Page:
We support policies, programs, and laws that align with our goals of ending domestic violence and helping survivors of abuse find safety and obtain justice.
PCADV Regularly Supports the Following Initiatives:
Access to Safe, Stable, and Affordable Housing
Domestic violence is a leading cause of homelessness for women and their children in the Commonwealth. While victims face many challenges when trying to leave an abusive relationship, access to safe and affordable housing is one of the most significant barriers victims encounter.
- Access to flexible funding
- Availability and affordability in housing options
- Protection of victims’ current housing should they wish to remain in their home
- Legislation that discriminates against or penalizes victims of domestic violence
Economic Justice and Self-Sufficiency
Economic abuse occurs in 99% of domestic violence situations and can include cutting off access to credit, keeping a victim’s name off a lease, and interfering with their ability to work. Studies indicate that one of the best predictors of whether a victim will be able to stay away from their abuser is the degree of their economic independence.
- Financial empowerment and equal pay initiatives
- Workplace supports and education and training opportunities
- Affordable childcare
- Access to public benefits and affordable quality healthcare
- Policies that complicate the processes, procedures, or qualifications necessary to obtain financial and social supports
Funding for Domestic Violence Programs and Supportive Services
We are committed to pursuing all avenues to increase stable, equitable and reliable funding at the local, state, and federal level to ensure programs can deliver a continuum of services to help victims and their children find safety in their communities and build lives free of violence.
Supporting Protective Parents and Their Children
One of our top priorities is to support protective parents and their children to ensure the child welfare, family, and criminal legal systems have the requisite training and education to understand the complex dynamics of domestic violence and the nexus to child safety. This is crucial to avoid ongoing system-based harm to victims and their children—especially those who are the most marginalized and already experience the most barriers to obtaining safety: protective mothers who are Black, indigenous and people of color and live below the poverty line. Adverse Childhood Experiences (such as the loss of a caring parent) are correlated with negative mental health, medical, social, and economic outcomes through adulthood.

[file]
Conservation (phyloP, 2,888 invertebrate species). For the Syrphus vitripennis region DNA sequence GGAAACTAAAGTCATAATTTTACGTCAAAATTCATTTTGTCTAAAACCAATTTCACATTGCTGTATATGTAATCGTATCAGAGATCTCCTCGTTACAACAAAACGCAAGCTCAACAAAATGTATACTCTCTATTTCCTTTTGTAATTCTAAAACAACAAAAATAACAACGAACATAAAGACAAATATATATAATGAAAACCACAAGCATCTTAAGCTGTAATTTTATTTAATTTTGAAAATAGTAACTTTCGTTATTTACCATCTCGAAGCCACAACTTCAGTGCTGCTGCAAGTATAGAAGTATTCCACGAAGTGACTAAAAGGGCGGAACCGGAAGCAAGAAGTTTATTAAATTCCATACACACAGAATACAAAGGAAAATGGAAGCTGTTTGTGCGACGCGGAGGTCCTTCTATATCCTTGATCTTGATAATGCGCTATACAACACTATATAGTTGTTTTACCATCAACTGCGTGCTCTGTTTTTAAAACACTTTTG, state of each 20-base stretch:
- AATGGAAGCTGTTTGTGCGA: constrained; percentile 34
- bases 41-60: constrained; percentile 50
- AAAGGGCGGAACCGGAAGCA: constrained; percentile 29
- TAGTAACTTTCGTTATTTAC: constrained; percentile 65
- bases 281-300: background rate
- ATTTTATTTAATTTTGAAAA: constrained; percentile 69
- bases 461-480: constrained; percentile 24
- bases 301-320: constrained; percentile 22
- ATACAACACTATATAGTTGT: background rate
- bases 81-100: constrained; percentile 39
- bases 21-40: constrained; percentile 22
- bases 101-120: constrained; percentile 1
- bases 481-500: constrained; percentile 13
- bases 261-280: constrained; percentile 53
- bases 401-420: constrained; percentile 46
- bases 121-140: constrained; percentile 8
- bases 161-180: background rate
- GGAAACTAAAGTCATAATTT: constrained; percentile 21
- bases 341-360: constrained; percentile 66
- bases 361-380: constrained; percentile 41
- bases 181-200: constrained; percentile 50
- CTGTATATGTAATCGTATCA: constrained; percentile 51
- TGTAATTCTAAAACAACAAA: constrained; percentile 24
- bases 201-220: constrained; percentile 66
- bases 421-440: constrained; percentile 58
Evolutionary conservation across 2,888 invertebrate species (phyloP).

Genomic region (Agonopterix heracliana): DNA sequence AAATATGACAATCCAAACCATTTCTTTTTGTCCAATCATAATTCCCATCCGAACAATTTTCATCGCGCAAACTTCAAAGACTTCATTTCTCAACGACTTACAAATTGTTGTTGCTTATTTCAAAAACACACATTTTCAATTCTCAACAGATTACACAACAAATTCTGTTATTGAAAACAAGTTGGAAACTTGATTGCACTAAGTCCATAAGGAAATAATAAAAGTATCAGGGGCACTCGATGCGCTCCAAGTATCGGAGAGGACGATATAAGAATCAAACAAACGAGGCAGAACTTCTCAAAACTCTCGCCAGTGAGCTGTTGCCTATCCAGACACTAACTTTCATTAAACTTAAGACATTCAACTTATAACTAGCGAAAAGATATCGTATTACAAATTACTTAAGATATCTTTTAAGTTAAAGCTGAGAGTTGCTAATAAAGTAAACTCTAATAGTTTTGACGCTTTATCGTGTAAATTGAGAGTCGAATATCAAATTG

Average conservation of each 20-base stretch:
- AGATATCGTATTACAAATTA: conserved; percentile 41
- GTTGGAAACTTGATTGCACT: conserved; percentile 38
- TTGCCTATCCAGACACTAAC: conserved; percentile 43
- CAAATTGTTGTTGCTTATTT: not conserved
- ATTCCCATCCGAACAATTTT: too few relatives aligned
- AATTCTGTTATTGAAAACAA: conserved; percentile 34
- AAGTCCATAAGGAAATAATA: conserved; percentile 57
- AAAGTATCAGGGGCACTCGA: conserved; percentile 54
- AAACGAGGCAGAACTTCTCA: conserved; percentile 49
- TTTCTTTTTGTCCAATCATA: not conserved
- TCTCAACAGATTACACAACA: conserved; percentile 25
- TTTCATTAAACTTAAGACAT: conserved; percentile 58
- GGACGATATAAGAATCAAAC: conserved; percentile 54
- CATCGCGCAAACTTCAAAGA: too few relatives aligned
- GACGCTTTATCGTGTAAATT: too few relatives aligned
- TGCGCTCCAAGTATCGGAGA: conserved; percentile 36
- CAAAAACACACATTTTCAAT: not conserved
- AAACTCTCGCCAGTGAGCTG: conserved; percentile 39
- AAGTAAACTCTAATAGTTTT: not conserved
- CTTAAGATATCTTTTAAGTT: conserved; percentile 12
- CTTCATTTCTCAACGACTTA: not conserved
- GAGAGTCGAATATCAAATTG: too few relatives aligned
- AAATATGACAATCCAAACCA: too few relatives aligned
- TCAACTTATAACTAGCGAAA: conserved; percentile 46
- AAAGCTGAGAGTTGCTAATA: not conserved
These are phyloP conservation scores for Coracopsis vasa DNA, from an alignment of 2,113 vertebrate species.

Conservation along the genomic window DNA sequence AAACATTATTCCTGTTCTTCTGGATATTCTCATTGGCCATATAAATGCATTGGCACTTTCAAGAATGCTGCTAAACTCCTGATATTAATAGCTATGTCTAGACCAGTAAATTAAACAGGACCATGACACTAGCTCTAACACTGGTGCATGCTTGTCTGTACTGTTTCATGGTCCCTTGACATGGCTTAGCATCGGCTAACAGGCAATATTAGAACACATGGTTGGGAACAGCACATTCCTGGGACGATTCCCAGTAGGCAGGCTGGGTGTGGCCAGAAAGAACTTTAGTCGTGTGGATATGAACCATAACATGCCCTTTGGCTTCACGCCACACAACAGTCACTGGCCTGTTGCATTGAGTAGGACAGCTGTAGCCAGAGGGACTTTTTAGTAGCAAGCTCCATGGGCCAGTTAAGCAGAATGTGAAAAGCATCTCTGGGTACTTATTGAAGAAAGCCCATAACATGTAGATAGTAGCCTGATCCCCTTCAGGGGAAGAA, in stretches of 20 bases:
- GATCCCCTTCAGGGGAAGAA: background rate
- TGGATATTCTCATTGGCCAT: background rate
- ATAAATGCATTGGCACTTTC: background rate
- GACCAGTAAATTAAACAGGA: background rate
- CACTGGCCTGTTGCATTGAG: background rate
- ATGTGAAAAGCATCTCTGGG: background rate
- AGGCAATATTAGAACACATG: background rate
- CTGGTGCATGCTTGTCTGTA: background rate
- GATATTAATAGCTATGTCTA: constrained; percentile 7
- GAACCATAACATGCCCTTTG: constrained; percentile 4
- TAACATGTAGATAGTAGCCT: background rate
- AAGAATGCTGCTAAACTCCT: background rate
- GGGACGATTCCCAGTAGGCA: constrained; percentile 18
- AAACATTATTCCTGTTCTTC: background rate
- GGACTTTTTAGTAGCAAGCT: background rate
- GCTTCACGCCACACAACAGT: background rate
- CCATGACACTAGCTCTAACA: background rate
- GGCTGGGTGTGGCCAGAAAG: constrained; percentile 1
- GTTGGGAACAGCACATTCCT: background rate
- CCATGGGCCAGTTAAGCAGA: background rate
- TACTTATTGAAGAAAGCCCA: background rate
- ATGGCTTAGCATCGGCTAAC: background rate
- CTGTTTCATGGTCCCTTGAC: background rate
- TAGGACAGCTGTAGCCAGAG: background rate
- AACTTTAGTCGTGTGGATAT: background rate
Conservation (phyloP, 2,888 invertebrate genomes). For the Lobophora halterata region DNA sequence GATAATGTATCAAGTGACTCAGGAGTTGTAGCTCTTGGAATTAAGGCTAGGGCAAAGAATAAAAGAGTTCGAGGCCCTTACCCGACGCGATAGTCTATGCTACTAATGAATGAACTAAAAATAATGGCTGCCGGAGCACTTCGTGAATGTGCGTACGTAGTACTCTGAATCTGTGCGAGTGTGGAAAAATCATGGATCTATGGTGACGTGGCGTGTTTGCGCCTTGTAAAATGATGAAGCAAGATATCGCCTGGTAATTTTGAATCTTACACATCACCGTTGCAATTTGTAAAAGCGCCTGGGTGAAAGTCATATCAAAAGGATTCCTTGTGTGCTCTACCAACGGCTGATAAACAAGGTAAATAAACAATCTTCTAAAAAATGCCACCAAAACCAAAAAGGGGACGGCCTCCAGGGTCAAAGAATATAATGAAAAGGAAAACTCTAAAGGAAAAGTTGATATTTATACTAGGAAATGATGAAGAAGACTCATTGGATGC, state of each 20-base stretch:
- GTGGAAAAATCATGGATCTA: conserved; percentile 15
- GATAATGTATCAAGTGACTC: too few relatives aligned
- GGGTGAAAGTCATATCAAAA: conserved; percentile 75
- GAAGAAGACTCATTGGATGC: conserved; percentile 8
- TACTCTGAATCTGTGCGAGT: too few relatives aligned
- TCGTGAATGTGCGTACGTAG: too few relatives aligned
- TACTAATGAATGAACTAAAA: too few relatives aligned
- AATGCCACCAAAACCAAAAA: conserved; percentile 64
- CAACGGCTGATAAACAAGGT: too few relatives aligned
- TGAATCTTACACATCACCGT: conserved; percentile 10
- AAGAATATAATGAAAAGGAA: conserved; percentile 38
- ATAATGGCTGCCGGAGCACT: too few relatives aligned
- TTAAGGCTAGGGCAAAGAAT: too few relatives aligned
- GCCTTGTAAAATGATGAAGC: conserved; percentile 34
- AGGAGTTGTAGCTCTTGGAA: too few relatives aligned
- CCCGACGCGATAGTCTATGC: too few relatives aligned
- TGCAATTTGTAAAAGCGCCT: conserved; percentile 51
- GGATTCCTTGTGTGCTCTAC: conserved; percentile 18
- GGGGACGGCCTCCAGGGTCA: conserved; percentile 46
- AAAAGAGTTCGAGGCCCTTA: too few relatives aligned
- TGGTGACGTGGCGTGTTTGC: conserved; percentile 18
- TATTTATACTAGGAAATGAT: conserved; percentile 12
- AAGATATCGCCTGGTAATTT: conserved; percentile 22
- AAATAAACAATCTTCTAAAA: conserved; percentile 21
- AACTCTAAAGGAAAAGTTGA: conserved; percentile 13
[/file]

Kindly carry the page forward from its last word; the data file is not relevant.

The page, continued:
- Access to, and funding for, supervised child visitation centers and intervention programs for those who cause harm to their intimate partners
- Access to low-cost or free legal services and representation
- Enhanced family court infrastructure including case management services and electronic filing
Striving for an Equitable Criminal Legal System
We strive for a survivor-centered criminal legal system that deters abusive behavior by providing victim-defined support and holding those who cause harm accountable. Far too often, the criminal legal system seeks deterrence through punitive measures that lack a victim-centered lens and reinforce systemic oppressions that re-harm victims. These failures have led to Pennsylvania’s criminal legal system tragically mischaracterizing victims of domestic violence as abusers and perpetuating the harm caused by racial bias.